After architects' plans are completed, which will be within the next few days, school board members indicated, advertisements for bids will be placed. A delay of two weeks is required by law before bids are opened and contract let.
The old Garfield building built half a century ago at the corner of West Willow and Fifth streets, for some time has been described as unsafe. A recent investigation showed the need of extensive and costly repairs to render the building fit for use another year.
Garfield school building was built in 1884 to replace the public school located on the corner just north of the Swedish Lutheran church that had burned in 1883. Before the new Garfield was opened classes were held in vacant rooms in the Methodist church, the city hall and anywhere that was available.
The "new" Garfield building" was a frame structure until after 1910. This brief historical data concerning the building was given in a report on the history of Cherokee schools presented by Mrs. A. G. Eddy before the Columbian club Monday night.
One hundred sixty dollars in cash was stolen from the Farmer's Elevator at Marcus Monday night. Sheriff Art N. Tilton received a call early Tuesday morning to investigate the case.
At the elevator the dial was found broken from the door of the safe and the money gone. Checks were not disturbed. Thieves gained entrance to the building by breaking in the front door, the sheriff said.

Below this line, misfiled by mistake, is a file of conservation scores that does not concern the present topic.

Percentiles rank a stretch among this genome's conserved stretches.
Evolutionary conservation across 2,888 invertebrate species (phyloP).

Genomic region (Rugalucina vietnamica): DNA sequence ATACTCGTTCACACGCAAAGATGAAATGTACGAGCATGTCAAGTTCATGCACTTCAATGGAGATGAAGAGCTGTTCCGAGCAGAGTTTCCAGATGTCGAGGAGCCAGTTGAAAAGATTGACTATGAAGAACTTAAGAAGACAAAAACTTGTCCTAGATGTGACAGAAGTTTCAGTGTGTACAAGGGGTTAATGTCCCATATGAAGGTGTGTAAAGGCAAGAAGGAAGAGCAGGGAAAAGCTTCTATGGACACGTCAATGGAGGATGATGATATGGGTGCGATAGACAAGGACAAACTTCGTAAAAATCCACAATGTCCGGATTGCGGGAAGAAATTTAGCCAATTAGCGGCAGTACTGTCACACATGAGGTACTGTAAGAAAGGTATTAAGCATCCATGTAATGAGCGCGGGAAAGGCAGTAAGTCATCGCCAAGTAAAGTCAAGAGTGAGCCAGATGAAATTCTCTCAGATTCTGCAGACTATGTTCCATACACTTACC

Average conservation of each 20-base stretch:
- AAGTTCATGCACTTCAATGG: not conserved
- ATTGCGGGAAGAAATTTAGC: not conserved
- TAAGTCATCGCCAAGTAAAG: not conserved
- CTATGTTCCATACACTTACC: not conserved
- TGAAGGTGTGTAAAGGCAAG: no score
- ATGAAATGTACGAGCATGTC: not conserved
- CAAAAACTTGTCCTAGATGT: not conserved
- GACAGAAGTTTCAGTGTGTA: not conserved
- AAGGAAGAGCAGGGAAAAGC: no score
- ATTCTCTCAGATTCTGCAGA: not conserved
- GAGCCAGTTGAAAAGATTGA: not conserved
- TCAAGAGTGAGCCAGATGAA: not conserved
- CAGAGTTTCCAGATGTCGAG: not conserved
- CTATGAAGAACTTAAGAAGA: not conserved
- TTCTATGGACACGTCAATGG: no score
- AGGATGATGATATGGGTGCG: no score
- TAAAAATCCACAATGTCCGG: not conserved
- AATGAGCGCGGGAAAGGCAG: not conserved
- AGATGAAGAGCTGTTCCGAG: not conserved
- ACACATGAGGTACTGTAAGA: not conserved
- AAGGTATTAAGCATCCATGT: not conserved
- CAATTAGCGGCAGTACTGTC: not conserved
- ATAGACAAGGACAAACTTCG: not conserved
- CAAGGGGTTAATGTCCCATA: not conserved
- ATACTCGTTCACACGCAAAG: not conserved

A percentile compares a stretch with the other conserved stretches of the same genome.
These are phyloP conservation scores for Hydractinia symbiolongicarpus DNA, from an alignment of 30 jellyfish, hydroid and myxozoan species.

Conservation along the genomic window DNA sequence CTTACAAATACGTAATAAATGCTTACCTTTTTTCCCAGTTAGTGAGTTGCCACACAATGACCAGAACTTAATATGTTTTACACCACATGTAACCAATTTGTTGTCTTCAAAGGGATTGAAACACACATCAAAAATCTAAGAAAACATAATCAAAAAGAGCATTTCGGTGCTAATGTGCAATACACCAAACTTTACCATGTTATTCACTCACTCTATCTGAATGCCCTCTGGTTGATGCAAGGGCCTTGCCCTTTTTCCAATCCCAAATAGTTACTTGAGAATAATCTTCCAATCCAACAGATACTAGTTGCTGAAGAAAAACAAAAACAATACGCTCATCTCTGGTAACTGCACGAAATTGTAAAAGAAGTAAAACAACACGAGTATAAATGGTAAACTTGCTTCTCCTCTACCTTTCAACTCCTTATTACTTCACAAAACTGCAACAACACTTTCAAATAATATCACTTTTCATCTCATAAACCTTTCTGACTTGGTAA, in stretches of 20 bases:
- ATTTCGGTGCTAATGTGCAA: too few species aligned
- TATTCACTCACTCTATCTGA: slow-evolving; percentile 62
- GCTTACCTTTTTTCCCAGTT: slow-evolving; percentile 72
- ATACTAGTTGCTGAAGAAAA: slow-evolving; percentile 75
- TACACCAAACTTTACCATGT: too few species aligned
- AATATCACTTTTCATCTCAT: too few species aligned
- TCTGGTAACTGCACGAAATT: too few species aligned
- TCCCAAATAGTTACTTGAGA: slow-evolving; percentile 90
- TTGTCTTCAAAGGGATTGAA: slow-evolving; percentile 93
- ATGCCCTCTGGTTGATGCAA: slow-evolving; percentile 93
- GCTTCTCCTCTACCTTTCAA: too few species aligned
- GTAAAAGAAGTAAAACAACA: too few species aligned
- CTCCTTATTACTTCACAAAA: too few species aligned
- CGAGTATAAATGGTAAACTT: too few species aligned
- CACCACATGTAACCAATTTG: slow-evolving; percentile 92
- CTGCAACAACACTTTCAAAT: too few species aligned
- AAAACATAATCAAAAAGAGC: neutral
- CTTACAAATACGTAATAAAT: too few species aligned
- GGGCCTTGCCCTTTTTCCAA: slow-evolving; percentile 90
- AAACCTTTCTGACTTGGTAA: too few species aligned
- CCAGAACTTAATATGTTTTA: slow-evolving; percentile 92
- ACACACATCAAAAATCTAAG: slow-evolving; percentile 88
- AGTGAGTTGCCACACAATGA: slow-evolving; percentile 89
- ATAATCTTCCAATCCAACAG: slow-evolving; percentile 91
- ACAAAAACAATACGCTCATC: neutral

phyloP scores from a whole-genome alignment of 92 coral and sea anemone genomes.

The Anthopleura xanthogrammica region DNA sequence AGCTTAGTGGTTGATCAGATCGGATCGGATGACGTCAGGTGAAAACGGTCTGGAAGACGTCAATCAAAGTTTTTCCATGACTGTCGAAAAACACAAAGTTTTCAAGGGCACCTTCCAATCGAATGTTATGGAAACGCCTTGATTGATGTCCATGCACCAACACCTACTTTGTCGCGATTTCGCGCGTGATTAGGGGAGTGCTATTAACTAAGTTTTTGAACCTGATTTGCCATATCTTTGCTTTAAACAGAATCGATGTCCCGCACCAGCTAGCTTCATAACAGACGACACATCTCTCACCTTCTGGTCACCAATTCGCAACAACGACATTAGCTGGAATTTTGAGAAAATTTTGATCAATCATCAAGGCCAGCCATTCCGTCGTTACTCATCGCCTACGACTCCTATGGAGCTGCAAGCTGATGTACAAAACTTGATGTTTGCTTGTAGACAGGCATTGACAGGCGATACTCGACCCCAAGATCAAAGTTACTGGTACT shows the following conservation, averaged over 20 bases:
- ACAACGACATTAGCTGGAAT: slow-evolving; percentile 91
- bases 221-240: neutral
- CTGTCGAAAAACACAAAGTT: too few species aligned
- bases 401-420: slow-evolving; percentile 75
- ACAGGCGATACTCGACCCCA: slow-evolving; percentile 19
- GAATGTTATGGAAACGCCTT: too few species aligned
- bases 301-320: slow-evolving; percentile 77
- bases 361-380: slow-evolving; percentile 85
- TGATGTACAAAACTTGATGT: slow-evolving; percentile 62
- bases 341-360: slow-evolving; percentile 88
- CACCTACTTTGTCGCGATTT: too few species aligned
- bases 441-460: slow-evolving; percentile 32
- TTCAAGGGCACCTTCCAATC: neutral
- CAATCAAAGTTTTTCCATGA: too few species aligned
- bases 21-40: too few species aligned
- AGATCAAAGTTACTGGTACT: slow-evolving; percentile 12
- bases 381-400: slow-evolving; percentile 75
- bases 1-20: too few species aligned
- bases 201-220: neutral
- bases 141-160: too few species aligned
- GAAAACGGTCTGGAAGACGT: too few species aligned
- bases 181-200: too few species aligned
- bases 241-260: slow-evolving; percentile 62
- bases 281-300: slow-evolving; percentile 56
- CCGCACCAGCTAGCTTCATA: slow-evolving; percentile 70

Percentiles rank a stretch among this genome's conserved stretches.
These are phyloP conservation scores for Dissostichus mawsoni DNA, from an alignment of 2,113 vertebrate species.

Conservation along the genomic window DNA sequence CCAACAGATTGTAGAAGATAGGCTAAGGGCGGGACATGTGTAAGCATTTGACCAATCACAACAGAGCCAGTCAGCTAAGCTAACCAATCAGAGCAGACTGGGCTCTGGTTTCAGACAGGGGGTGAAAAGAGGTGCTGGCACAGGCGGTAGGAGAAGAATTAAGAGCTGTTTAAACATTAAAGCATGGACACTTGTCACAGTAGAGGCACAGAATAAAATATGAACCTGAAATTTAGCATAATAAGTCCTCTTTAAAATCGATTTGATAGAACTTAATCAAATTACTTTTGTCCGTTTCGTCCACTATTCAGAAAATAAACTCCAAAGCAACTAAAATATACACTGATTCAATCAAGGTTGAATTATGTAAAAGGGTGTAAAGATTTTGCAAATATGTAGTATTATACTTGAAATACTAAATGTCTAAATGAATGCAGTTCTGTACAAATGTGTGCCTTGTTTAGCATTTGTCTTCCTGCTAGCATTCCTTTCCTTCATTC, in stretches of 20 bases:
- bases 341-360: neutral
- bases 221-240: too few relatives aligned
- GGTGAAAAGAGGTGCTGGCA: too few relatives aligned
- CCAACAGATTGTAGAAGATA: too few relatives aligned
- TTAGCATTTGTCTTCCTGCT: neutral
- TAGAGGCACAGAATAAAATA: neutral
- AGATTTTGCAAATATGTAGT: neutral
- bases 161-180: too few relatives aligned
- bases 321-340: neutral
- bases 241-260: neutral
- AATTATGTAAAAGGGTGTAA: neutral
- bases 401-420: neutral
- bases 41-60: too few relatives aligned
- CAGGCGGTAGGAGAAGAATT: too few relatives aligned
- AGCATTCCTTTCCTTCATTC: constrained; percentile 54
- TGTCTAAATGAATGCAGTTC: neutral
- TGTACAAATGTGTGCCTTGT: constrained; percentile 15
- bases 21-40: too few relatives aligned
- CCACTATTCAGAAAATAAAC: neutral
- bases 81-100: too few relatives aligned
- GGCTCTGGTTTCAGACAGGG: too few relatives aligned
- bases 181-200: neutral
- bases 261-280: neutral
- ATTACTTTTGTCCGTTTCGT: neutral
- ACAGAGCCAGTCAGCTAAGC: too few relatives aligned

Thousands lined Cherokee streets late Thursday afternoon to see former President Harry S. Truman as he traveled in an open car from Municipal Airport to Hotel Lewis.
The entourage was met on South Second by the Washington High school marching band, stepping smartly along in strong, biting winds.
As the procession neared the Main Street intersection, Mr. Truman took a position on the back of the convertible from which he waved and smiled broadly at the cheering crowd of children and adults.
"There he is. There's Harry!" was heard from time to time along the parade route as spontaneous applause broke out.
Governor and Mrs. Loveless also drew greetings when the onlookers spotted the pair riding in the back seat of another convertible.
Leading the parade was Chief Laurence Schmoldt and secret service agent in a city police car.
Republicans as well as Democrats turned out to honor the unprecedented visit here of a man who once held the nation's highest office.
A silvery-hued, twin-engine aircraft settled down softly on Municipal Airport runways Thursday--and moments later a beaming visitor said:
"It's certainly good to see you folks."
Harry S. Truman, only one of two former Presidents living, looked alive to the occasion.
He received a warm Cherokee greeting. Iowa Governor Herschell Loveless, who had arrived shortly before via air form a Dubuque appearance, clasped hands with the former chief executive.
Cherokee's former Senator Guy M. Gillette was in the forefront of the greeting line. The Eighth District committee chairman brought a personal Cherokee welcome as did Mayor George Rapson, Roger Millikan, Chamber of Commerce president, and Larry McGivern, McGivern of Marcus, was chairman of the Truman Rally staged here.